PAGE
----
The second listbox is rendering all tagged bookmarks, that's just to show something until a tag is selected. The label is name of bookmarked page. It is pretty much the same thing as with tags listbox. It is going to be a bit different though, since the query is going to be changed dynamically.
So finally the JavaScript. doOnSelect function is doing all the work (well there's no other function there). On selection of tag, multiple can be selected, the function is just making a list of tag names separated by commas, updating the someSelectionQuery to include filter on tags. There is a little trick on group by and having - we're just making sure that particular place has the exact number of occurences as the number of tags selected. Basically all selected tags have to be parents of the bookmarked page, so that is what the query is checking. Oh, I forgot to mention Places SQL queries best practices.
At the end of the function we need to call builder.rebuild() on the templated element to update the content since the query is changed, it won't be updated by itself.
Phew, lots of work for such an ugly screen.

Sunday, March 8, 2009

Setup Your Virtual Folder During Deployment

After manually setting http handlers for a particular folder in IIS 5 and 6 and then seeing how it can be done programmatically we are ready to use it in our deployment.
It is quite simple actually. Here are the things we need to do:

1. Create web setup project
2. Create custom installer action (it's in VB though, but it is simple enough)
3. Override Commit method of the created installer class
4. Add your action to be executed in the commit phase of the setup

Steps 1 and 2 should be straight forward, however steps 3 and 4 require some more explanation. First of all the web setup project exposes two useful properties through Installation Address User Interface Dialog Box (that's just where you select your site and virtual folder): TARGETSITE and TARGETVDIR. These are as their names suggest: site (its metabase value) and virtual folder where the deployment will occur. That simplifies our life in a way that we can get a reference to our virtual folder's metabase entry like this:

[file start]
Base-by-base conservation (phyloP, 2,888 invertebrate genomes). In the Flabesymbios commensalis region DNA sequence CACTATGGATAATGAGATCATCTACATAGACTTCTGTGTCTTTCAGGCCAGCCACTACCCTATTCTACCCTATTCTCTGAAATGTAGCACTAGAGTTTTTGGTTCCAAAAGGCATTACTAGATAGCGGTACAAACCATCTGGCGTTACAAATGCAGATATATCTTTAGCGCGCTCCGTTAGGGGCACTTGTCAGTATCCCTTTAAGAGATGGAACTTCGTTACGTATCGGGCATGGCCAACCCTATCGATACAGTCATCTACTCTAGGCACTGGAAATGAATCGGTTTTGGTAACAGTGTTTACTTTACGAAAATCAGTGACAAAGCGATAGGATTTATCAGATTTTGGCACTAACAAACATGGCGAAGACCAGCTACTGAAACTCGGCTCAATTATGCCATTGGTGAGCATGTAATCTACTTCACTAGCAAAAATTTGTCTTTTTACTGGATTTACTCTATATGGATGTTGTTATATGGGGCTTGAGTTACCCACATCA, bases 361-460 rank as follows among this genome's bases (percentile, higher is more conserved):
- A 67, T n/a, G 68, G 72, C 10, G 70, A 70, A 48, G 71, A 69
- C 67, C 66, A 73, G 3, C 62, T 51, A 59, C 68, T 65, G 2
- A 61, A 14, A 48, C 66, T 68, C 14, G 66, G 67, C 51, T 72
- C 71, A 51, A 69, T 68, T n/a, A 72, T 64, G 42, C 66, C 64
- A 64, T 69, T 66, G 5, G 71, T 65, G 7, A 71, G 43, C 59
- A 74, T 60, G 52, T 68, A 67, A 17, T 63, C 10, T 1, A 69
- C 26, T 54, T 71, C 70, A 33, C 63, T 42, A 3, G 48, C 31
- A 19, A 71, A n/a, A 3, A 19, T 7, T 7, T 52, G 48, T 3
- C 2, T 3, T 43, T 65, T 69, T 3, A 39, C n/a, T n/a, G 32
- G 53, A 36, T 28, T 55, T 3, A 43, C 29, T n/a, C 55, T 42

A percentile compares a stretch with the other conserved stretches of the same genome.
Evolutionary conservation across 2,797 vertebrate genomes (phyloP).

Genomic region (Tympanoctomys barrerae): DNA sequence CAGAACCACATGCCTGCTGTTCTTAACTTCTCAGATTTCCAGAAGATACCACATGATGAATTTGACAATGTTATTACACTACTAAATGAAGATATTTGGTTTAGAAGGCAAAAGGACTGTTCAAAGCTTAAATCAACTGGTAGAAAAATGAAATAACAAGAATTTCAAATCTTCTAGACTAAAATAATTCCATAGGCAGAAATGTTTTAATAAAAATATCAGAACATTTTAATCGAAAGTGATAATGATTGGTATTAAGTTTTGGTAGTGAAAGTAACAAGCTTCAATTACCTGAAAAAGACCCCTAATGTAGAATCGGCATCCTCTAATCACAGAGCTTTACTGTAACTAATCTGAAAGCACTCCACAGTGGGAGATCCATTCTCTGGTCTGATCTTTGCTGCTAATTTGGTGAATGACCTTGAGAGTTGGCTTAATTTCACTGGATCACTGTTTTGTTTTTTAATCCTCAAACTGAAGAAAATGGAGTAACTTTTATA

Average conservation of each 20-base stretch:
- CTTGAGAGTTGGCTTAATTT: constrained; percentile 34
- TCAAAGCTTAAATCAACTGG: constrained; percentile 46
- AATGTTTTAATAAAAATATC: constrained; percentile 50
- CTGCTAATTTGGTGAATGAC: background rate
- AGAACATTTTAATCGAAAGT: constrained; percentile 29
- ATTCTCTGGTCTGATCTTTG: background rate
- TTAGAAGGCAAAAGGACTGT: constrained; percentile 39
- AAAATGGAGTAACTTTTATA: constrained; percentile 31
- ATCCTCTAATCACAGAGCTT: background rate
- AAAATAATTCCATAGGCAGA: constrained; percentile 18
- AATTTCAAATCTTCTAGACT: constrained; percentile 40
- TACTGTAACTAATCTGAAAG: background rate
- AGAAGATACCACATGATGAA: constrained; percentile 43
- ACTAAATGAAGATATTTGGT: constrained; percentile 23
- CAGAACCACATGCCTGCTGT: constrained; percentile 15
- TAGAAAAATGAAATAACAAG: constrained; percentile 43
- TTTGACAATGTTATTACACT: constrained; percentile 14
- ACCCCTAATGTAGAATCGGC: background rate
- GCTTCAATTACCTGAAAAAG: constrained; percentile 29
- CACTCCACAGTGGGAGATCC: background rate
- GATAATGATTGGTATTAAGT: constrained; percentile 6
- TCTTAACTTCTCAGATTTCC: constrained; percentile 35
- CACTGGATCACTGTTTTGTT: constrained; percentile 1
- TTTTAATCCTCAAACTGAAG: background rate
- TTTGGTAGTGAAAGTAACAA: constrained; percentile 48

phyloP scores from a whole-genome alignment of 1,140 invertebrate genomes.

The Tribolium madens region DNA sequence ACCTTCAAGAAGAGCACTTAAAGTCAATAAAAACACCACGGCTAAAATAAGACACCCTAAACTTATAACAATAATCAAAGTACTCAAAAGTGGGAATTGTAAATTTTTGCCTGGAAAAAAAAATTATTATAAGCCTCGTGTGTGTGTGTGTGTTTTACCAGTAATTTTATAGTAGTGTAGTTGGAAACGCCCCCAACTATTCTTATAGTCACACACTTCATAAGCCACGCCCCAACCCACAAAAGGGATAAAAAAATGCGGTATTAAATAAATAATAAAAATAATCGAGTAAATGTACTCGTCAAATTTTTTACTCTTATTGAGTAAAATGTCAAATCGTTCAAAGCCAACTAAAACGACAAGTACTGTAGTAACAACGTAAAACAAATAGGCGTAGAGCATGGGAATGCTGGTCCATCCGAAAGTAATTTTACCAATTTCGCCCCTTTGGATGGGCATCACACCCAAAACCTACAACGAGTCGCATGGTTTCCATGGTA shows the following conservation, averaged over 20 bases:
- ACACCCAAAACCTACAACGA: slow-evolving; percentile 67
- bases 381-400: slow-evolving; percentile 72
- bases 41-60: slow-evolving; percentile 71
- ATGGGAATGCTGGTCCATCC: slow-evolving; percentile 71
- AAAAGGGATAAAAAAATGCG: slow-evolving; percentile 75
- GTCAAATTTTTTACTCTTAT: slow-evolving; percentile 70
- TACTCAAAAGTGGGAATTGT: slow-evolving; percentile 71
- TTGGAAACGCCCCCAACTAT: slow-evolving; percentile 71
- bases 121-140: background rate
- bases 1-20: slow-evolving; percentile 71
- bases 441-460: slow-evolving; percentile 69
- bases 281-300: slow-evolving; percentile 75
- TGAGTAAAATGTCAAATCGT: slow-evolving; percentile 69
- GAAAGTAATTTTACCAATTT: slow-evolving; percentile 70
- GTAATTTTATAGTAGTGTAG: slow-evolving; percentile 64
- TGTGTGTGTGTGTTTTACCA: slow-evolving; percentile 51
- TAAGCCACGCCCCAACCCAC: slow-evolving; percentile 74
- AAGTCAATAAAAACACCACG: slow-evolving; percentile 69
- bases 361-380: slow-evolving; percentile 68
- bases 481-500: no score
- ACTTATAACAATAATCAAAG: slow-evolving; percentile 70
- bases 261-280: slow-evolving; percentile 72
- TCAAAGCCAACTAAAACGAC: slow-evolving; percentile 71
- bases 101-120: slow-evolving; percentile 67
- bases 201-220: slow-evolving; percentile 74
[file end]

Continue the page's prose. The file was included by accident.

webSiteId = Context.Parameters["TARGETSITE"];
webSiteId = webSiteId.Substring(webSiteId.LastIndexOf('/') + 1);

virtualDirectory = Context.Parameters["TARGETVDIR"];

var myVirtualDir = new System.DirectoryServices.DirectoryEntry(
"IIS://localhost/W3SVC/" + webSiteId +"/ROOT/" + virtualDirectory);

Piece of cake right?
Now, what have we done is get TARGETSITE parameter, and we took just the site's id (because the format doesn't exactly fit), we used TARGETVDIR and composed the path we can use in DirectoryEntry constructor. After getting the directory entry you just do your configuration magic.
There is one piece of the puzzle missing - how do we get those context parameters into our custom installer action? As the documentation says the parameters are available, however we still need to pass them into our action as part of the custom action data. Nothing easier:



Or in plain text: /TARGETVDIR="[TARGETVDIR]" /TARGETSITE="[TARGETSITE]"
And at the end, the answer to Why do we do this in the commit phase? Because the web setup will overwrite anything you change before the commit phase. It is creating the virtual folder, or setting default configuration to it if it already exists, in the commit phase. This means that not before the commit phase that you have the correct starting point for your changes.

So to conclude: nothing ground breaking, just lots of simple little steps that you cannot really quickly figure out from confusing MSDN; unless, of course you are making your living out of deployment projects and you knew all this already.